The first screen — the one you can get back to by pressing the home button if you’re on another screen — has my everyday apps that I want to get to quickly. Most of my daily communications apps are here, such as Messages, WhatsApp, Skype, and Line2. I take taxis all the time, so I also have Curb and Arro, which let me set up payment before the ride concludes. Other key apps are Clock, Wallet (need to be able to get to that boarding pass quickly), and Camera.

Then come folders. Some people prefer themed screens of icons, but that’s not how I roll. Creating a folder is easy — you just rest your finger on any app to put the screen into “wiggle mode,” then you drag one app on top of another. A folder will be created, and you can give it an appropriate name. Apps can be added that folder it the same way — drag an app on top of it while in wiggle mode. And folders can contain multiple screens themselves, so you can put as much as you want in there; I prioritize the more important apps on the first folder screen. (You can’t put a folder inside another folder.)

My most important folders go into the remaining spots on my first screen, and the rest go onto the second and third screens. What goes into a folder is subjective, of course. I like to collect all of my less-used apps that come with the iPhone in their own folder; then I have folders for apps related to Movies, Music, New York City, Travel, Food, Social Media, and more. There’s no right or wrong way to do this — I just do what makes sense to me, so I can spend as little time opening an app as possible.

My third screen contains a few less important folders that didn’t fit on the second screen, and also serves as a holding area for apps I have recently downloaded and want to check out, or haven’t yet put into a folder. So, it contains a small hodgepodge that I periodically go through, and either delete apps, or put them in folders. Or I just leave them there, if I don’t feel like thinking about it.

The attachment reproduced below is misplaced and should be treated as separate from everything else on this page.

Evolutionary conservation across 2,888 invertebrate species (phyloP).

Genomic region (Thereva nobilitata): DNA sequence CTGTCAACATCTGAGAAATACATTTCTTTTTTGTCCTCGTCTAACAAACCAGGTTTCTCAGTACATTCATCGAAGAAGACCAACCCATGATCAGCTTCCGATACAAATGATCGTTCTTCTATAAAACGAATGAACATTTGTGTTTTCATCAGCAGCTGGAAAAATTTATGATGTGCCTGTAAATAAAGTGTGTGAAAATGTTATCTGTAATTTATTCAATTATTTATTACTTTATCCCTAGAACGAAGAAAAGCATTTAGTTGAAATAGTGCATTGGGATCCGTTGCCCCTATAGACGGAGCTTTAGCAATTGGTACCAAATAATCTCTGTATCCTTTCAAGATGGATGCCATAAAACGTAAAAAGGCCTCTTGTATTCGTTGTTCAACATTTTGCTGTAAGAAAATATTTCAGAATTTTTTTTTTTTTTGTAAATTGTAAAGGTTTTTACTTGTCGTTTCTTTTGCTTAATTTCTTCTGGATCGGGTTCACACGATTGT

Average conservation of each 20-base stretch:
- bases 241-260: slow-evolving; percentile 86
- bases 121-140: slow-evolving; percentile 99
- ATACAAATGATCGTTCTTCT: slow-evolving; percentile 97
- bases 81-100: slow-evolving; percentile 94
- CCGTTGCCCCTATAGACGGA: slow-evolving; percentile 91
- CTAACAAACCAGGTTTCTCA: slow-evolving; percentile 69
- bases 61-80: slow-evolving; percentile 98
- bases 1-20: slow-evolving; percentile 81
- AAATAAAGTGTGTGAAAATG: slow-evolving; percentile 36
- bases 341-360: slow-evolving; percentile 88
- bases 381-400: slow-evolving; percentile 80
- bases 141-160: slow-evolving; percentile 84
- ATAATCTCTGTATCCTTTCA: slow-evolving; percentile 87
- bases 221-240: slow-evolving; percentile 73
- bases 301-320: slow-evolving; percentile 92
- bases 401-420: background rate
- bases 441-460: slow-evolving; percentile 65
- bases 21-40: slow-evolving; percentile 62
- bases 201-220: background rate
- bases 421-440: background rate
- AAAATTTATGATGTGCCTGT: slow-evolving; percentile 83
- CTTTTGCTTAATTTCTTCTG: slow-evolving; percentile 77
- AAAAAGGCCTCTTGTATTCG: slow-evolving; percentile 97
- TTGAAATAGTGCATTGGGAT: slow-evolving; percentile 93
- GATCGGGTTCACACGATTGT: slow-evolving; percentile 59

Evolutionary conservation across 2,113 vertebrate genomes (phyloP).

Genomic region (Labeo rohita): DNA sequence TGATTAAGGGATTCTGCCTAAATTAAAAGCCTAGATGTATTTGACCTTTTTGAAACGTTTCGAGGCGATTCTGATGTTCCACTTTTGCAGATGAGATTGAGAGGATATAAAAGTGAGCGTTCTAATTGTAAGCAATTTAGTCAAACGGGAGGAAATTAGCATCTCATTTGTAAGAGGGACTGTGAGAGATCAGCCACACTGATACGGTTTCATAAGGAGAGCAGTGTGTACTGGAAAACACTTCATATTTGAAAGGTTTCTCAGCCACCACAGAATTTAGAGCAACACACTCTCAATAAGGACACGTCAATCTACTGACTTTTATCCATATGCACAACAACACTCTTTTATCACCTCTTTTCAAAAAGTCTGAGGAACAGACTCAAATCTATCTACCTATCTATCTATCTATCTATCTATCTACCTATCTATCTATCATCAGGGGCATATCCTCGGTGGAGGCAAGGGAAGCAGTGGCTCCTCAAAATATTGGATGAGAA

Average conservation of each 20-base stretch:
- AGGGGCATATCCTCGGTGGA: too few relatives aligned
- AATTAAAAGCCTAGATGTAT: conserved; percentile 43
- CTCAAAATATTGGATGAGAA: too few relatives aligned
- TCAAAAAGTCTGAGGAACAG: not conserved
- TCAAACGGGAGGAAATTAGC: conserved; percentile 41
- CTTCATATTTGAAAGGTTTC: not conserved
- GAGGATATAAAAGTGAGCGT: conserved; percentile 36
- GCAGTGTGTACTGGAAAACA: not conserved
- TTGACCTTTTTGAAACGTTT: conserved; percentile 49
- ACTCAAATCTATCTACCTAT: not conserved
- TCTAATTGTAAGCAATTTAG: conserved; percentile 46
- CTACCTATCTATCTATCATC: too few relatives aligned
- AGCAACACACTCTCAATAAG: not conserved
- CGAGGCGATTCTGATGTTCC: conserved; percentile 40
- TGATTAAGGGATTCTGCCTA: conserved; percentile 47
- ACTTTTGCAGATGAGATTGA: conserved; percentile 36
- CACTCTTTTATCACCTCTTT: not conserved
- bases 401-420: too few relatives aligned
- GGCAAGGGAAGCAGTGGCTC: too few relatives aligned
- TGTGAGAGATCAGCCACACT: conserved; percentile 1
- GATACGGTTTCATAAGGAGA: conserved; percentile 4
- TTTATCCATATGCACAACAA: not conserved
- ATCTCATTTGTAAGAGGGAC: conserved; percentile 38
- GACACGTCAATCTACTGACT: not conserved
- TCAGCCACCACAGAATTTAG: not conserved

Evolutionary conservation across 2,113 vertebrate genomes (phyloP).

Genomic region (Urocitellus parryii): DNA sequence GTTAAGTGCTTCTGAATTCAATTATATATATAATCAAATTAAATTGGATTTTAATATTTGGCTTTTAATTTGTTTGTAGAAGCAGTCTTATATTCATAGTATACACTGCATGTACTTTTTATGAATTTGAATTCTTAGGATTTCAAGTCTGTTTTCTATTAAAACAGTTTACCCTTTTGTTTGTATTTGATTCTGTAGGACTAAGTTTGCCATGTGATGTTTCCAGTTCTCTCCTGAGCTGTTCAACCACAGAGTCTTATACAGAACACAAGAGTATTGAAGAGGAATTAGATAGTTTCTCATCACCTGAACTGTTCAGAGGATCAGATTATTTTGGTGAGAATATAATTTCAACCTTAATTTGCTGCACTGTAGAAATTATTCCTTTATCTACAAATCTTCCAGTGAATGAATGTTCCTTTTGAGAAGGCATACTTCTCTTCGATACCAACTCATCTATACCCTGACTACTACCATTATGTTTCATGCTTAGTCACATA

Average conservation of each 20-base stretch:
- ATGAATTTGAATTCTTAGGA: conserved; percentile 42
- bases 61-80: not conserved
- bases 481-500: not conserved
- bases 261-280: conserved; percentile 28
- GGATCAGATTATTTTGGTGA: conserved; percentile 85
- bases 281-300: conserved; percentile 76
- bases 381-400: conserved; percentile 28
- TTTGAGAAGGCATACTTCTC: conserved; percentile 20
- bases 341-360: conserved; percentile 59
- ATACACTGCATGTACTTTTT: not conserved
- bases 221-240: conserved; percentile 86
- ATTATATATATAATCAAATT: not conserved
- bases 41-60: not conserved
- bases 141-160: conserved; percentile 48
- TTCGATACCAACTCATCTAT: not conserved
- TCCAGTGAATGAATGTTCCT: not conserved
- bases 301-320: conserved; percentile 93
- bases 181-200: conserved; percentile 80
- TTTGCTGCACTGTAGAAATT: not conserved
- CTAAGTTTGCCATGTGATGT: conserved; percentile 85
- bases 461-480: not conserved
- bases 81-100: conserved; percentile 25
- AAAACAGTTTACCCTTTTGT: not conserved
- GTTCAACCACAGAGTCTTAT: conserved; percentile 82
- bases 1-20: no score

Of course, I always have the options of searching for an app with Spotlight, if I can’t remember where I put it. But I think that’s clumsy and slow, and they way I’ve got things set up, I rarely have to do it!

4 Cool Features from the New Apple OS Updates

Apple just released new versions of iOS, watchOS, and macOS (as well tvOS) including plugging security holes and adding a few new features. Here are four cool things you can do once you’ve updated.


Night Shift: Use your Mac at Night and Sleep Better Afterwards

MacOS 10.12.4 Sierra now has Night Shift, a feature from iOS that automatically shifts the colors of the screen to the warmer end of the spectrum after dark. Night Shift may help you sleep better by reducing the amount of blue light that tricks your body into thinking it’s earlier than it is.

To set up Night Shift:

  1. Open System Preferences > Displays > Night Shift
  2. Choose Sunset to Sunrise from the Schedule pop-up menu

You can either use the Mac’s built-in knowledge of sunset time where you are, or you can set it for a specific time.

Note that older Macs may not be able to support Night Shift.


Find Lost AirPods

Apple’s wireless AirPods earbuds are so small that they’re easy to lose. If you can’t find yours, iOS 10.3’s Find My iPhone app can help. Here’s how:

  1. Open the Find My iPhone app
  2. Tap the AirPods icon
  3. Tap the Play Sound button to make them play a locator sound

If you’ve lost only one AirPod, you can mute the other so it’s easier to hear where the sound is coming from.

Unfortunately Find My AirPods only works if the missing AirPod is in range of your paired iPhone…no good if you’re at home and your missing AirPod is at work…


Quickly Turn Off The Apple Watch Screen at the Movies